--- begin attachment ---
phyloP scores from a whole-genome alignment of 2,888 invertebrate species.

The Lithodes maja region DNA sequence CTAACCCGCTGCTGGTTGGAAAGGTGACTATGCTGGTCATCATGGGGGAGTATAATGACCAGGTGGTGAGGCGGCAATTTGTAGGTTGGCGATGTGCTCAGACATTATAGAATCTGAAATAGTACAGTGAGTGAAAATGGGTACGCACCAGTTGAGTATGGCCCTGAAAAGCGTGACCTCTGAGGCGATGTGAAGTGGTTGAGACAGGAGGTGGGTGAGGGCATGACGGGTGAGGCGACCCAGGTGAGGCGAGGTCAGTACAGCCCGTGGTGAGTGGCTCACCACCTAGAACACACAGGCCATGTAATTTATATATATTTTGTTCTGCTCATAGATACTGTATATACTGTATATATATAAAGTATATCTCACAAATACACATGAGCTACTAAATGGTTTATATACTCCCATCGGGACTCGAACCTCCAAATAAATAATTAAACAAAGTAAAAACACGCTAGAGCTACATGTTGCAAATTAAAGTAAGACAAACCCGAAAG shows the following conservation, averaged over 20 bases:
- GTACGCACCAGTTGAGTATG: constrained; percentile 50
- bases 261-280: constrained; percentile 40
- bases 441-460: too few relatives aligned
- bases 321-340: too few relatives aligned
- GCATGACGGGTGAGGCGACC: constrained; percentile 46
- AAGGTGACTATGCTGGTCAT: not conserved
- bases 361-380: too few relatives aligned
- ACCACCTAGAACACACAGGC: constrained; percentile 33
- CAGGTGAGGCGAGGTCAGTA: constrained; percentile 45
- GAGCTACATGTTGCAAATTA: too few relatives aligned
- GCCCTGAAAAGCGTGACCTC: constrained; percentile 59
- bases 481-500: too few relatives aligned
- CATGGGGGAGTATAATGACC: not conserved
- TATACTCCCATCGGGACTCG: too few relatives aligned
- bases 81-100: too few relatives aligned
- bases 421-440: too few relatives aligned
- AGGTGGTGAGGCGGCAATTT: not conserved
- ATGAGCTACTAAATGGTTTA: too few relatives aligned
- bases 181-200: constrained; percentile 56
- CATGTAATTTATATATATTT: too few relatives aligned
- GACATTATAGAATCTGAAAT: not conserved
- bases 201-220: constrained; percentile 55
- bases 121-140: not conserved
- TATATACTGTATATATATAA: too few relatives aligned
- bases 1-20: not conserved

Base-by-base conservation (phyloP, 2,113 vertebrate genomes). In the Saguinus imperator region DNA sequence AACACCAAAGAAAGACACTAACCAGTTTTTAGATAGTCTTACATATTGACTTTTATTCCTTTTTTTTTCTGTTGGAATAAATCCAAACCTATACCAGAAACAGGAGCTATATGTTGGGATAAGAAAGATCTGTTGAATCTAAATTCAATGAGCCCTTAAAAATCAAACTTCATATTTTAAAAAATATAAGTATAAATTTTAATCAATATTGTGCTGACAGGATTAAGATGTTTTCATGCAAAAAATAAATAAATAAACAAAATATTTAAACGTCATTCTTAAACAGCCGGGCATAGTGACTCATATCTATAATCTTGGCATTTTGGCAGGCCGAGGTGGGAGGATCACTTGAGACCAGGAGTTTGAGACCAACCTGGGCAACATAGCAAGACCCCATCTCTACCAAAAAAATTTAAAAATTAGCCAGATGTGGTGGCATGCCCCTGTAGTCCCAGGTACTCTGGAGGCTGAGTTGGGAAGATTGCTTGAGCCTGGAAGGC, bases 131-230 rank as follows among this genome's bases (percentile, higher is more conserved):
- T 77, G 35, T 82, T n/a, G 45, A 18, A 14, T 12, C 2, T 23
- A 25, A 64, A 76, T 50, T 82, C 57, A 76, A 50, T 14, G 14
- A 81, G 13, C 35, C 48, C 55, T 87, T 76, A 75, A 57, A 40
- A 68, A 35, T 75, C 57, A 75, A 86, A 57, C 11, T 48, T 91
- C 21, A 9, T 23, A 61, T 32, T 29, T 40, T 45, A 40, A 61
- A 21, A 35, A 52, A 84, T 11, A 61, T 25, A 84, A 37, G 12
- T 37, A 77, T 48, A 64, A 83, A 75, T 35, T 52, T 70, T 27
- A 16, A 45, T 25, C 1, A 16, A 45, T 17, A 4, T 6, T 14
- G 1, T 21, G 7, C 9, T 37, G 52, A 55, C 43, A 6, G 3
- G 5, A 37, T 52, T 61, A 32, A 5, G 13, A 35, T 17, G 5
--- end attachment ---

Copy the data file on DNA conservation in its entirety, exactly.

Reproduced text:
phyloP scores from a whole-genome alignment of 2,888 invertebrate species.

The Lithodes maja region DNA sequence CTAACCCGCTGCTGGTTGGAAAGGTGACTATGCTGGTCATCATGGGGGAGTATAATGACCAGGTGGTGAGGCGGCAATTTGTAGGTTGGCGATGTGCTCAGACATTATAGAATCTGAAATAGTACAGTGAGTGAAAATGGGTACGCACCAGTTGAGTATGGCCCTGAAAAGCGTGACCTCTGAGGCGATGTGAAGTGGTTGAGACAGGAGGTGGGTGAGGGCATGACGGGTGAGGCGACCCAGGTGAGGCGAGGTCAGTACAGCCCGTGGTGAGTGGCTCACCACCTAGAACACACAGGCCATGTAATTTATATATATTTTGTTCTGCTCATAGATACTGTATATACTGTATATATATAAAGTATATCTCACAAATACACATGAGCTACTAAATGGTTTATATACTCCCATCGGGACTCGAACCTCCAAATAAATAATTAAACAAAGTAAAAACACGCTAGAGCTACATGTTGCAAATTAAAGTAAGACAAACCCGAAAG shows the following conservation, averaged over 20 bases:
- GTACGCACCAGTTGAGTATG: constrained; percentile 50
- bases 261-280: constrained; percentile 40
- bases 441-460: too few relatives aligned
- bases 321-340: too few relatives aligned
- GCATGACGGGTGAGGCGACC: constrained; percentile 46
- AAGGTGACTATGCTGGTCAT: not conserved
- bases 361-380: too few relatives aligned
- ACCACCTAGAACACACAGGC: constrained; percentile 33
- CAGGTGAGGCGAGGTCAGTA: constrained; percentile 45
- GAGCTACATGTTGCAAATTA: too few relatives aligned
- GCCCTGAAAAGCGTGACCTC: constrained; percentile 59
- bases 481-500: too few relatives aligned
- CATGGGGGAGTATAATGACC: not conserved
- TATACTCCCATCGGGACTCG: too few relatives aligned
- bases 81-100: too few relatives aligned
- bases 421-440: too few relatives aligned
- AGGTGGTGAGGCGGCAATTT: not conserved
- ATGAGCTACTAAATGGTTTA: too few relatives aligned
- bases 181-200: constrained; percentile 56
- CATGTAATTTATATATATTT: too few relatives aligned
- GACATTATAGAATCTGAAAT: not conserved
- bases 201-220: constrained; percentile 55
- bases 121-140: not conserved
- TATATACTGTATATATATAA: too few relatives aligned
- bases 1-20: not conserved

Base-by-base conservation (phyloP, 2,113 vertebrate genomes). In the Saguinus imperator region DNA sequence AACACCAAAGAAAGACACTAACCAGTTTTTAGATAGTCTTACATATTGACTTTTATTCCTTTTTTTTTCTGTTGGAATAAATCCAAACCTATACCAGAAACAGGAGCTATATGTTGGGATAAGAAAGATCTGTTGAATCTAAATTCAATGAGCCCTTAAAAATCAAACTTCATATTTTAAAAAATATAAGTATAAATTTTAATCAATATTGTGCTGACAGGATTAAGATGTTTTCATGCAAAAAATAAATAAATAAACAAAATATTTAAACGTCATTCTTAAACAGCCGGGCATAGTGACTCATATCTATAATCTTGGCATTTTGGCAGGCCGAGGTGGGAGGATCACTTGAGACCAGGAGTTTGAGACCAACCTGGGCAACATAGCAAGACCCCATCTCTACCAAAAAAATTTAAAAATTAGCCAGATGTGGTGGCATGCCCCTGTAGTCCCAGGTACTCTGGAGGCTGAGTTGGGAAGATTGCTTGAGCCTGGAAGGC, bases 131-230 rank as follows among this genome's bases (percentile, higher is more conserved):
- T 77, G 35, T 82, T n/a, G 45, A 18, A 14, T 12, C 2, T 23
- A 25, A 64, A 76, T 50, T 82, C 57, A 76, A 50, T 14, G 14
- A 81, G 13, C 35, C 48, C 55, T 87, T 76, A 75, A 57, A 40
- A 68, A 35, T 75, C 57, A 75, A 86, A 57, C 11, T 48, T 91
- C 21, A 9, T 23, A 61, T 32, T 29, T 40, T 45, A 40, A 61
- A 21, A 35, A 52, A 84, T 11, A 61, T 25, A 84, A 37, G 12
- T 37, A 77, T 48, A 64, A 83, A 75, T 35, T 52, T 70, T 27
- A 16, A 45, T 25, C 1, A 16, A 45, T 17, A 4, T 6, T 14
- G 1, T 21, G 7, C 9, T 37, G 52, A 55, C 43, A 6, G 3
- G 5, A 37, T 52, T 61, A 32, A 5, G 13, A 35, T 17, G 5